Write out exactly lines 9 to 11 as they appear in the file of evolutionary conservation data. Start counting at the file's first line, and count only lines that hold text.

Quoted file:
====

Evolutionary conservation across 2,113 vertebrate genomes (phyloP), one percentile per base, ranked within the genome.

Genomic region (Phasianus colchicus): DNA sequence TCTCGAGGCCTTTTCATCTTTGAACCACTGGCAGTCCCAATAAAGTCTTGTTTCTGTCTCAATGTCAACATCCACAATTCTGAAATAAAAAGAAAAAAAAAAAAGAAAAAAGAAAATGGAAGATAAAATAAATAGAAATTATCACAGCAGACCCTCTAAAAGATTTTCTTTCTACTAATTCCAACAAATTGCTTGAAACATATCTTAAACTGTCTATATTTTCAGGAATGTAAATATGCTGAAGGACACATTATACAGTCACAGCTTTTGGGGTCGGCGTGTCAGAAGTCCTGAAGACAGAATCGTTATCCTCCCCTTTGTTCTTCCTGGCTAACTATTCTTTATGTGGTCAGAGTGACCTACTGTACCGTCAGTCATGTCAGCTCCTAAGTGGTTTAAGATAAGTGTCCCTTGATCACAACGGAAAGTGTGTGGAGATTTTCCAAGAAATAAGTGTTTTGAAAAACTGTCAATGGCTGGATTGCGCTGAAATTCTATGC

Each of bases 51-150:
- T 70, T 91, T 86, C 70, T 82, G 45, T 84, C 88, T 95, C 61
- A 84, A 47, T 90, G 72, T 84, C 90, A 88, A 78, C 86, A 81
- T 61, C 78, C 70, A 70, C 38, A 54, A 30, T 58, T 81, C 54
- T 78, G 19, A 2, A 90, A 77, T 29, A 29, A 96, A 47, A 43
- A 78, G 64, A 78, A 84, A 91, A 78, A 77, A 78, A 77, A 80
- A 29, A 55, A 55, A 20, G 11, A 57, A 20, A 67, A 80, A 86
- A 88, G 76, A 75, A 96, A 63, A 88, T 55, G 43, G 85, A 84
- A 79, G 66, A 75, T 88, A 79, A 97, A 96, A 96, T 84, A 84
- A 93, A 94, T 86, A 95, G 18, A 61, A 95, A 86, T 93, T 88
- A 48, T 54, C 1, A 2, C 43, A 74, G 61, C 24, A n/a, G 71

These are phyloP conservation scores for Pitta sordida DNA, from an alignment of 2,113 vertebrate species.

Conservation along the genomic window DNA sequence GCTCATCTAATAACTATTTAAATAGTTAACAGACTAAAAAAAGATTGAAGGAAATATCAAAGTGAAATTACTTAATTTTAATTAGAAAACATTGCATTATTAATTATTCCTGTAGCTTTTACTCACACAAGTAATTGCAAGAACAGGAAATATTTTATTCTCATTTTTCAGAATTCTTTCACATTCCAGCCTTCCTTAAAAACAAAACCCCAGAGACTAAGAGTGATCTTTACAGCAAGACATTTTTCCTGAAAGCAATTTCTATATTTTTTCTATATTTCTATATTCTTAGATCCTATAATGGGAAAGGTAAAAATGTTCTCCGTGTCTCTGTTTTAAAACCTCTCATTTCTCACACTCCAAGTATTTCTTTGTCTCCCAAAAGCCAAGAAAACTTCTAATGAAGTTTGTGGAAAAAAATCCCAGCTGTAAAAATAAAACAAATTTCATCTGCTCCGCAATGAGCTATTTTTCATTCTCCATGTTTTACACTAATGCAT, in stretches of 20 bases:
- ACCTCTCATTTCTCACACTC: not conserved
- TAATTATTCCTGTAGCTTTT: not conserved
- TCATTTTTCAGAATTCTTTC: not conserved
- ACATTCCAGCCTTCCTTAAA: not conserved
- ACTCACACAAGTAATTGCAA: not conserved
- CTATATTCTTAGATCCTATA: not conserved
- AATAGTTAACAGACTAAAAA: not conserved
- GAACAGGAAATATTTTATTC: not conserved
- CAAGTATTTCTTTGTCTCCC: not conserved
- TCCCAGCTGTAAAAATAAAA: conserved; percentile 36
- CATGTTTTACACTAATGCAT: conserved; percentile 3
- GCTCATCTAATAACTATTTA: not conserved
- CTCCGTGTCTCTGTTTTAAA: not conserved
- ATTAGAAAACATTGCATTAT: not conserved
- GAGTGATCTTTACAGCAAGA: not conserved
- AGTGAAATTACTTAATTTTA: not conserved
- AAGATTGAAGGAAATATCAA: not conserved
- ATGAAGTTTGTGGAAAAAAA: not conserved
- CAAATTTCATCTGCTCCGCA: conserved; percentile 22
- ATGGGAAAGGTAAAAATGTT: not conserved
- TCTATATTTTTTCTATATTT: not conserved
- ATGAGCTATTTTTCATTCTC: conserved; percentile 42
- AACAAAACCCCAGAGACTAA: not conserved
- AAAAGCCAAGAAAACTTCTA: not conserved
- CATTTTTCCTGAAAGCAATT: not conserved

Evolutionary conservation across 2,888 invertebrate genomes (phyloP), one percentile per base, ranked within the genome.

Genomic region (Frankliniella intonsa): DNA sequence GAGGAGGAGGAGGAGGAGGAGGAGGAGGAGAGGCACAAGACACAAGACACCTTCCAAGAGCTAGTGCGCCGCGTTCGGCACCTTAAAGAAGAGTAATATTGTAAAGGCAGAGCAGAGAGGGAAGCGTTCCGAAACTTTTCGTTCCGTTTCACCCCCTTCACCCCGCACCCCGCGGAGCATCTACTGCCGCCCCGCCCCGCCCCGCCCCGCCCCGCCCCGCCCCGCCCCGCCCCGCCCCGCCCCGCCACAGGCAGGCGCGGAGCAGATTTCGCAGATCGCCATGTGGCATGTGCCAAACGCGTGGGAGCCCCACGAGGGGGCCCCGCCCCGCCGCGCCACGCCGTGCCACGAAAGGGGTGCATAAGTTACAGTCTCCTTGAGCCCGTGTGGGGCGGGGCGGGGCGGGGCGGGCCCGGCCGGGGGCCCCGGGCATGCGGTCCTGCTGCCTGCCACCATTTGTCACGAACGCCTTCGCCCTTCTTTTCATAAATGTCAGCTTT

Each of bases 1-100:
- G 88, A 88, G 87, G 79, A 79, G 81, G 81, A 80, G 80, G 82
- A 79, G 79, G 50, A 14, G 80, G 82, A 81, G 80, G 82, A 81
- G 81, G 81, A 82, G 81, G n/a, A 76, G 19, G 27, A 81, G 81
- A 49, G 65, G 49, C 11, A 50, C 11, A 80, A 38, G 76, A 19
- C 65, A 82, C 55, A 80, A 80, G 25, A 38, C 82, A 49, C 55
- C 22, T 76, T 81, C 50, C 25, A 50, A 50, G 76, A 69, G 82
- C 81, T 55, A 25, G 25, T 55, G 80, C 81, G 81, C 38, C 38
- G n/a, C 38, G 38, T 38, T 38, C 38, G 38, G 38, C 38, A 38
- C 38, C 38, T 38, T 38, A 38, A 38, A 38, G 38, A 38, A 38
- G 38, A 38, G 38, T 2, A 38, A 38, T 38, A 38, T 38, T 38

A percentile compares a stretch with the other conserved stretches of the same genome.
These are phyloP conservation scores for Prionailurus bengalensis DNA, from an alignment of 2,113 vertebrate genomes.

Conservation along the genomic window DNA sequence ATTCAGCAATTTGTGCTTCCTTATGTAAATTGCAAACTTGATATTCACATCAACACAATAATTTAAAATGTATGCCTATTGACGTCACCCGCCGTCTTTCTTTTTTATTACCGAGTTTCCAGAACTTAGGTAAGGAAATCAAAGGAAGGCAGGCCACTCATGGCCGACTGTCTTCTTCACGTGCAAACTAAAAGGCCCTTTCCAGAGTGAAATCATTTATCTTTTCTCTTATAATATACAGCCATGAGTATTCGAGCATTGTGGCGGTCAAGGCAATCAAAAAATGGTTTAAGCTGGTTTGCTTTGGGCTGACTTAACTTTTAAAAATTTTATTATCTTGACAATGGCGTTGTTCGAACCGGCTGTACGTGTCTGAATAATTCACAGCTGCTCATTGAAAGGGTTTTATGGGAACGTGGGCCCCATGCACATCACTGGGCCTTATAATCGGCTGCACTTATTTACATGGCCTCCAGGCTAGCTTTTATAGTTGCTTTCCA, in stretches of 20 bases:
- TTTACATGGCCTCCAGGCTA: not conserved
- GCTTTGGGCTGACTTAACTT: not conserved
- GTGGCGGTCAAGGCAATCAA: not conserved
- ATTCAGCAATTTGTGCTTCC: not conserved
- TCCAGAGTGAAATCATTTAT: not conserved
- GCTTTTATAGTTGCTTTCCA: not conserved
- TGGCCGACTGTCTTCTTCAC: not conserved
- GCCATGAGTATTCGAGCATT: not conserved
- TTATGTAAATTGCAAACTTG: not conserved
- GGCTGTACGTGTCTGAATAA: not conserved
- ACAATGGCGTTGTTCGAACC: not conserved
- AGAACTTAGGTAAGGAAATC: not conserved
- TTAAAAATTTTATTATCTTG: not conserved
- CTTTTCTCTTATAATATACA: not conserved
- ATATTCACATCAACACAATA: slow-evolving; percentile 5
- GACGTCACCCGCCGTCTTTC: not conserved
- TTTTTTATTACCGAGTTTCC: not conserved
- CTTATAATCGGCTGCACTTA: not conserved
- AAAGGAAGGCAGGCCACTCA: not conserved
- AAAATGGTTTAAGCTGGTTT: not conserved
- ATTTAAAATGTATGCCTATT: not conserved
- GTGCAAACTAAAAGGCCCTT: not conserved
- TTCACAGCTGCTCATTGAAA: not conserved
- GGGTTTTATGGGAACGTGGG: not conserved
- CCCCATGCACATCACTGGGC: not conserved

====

- A 29, A 55, A 55, A 20, G 11, A 57, A 20, A 67, A 80, A 86
- A 88, G 76, A 75, A 96, A 63, A 88, T 55, G 43, G 85, A 84
- A 79, G 66, A 75, T 88, A 79, A 97, A 96, A 96, T 84, A 84